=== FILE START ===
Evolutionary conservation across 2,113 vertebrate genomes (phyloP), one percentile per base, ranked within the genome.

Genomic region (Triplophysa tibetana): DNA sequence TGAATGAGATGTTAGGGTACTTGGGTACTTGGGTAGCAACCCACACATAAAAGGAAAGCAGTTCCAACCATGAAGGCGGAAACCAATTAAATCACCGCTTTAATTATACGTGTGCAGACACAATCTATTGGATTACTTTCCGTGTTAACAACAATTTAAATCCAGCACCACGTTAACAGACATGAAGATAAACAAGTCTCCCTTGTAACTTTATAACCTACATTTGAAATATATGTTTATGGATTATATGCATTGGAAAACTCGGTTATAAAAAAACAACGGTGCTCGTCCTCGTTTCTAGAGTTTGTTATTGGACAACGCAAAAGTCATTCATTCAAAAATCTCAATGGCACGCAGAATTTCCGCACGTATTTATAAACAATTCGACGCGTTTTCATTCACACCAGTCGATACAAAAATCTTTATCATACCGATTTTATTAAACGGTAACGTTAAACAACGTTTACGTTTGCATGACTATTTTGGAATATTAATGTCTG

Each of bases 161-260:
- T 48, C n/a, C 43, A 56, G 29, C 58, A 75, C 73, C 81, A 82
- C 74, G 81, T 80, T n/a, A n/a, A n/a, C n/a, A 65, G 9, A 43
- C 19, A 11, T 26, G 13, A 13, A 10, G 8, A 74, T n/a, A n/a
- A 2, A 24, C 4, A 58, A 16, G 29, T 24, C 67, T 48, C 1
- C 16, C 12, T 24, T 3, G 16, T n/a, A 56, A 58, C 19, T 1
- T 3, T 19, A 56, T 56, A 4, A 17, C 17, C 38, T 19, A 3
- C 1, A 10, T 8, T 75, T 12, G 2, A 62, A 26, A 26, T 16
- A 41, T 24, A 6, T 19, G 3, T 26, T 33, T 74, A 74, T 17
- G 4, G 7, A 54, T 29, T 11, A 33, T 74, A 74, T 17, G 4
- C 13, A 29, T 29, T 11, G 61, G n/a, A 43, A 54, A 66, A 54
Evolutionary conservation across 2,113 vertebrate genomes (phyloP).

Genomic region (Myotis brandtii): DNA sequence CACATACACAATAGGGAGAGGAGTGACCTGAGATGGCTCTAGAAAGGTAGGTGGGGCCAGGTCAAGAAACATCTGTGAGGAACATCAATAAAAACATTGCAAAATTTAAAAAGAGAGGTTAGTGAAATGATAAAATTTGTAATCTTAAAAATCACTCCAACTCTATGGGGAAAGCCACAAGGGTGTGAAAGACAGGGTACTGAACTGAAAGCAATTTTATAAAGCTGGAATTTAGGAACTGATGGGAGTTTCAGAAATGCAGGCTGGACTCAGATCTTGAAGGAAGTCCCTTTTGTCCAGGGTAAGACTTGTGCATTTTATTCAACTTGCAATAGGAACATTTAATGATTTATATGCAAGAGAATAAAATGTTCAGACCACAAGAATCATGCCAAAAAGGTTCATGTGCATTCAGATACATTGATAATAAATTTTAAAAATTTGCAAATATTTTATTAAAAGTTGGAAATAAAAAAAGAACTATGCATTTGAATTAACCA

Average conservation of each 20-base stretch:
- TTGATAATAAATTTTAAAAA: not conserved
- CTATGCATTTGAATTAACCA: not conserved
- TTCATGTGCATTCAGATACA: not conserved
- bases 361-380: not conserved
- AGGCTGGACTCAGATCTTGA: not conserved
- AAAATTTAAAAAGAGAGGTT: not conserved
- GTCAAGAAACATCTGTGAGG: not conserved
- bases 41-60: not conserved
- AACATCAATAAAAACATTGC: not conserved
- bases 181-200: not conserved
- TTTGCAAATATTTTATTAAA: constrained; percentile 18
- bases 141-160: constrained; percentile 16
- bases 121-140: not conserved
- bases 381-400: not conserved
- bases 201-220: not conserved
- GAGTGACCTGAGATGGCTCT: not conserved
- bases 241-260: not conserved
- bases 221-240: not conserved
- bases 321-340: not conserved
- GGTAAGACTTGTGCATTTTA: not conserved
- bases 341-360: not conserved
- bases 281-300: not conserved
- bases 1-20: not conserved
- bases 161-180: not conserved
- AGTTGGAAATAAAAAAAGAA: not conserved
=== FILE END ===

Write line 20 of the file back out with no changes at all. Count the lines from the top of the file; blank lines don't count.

- bases 361-380: not conserved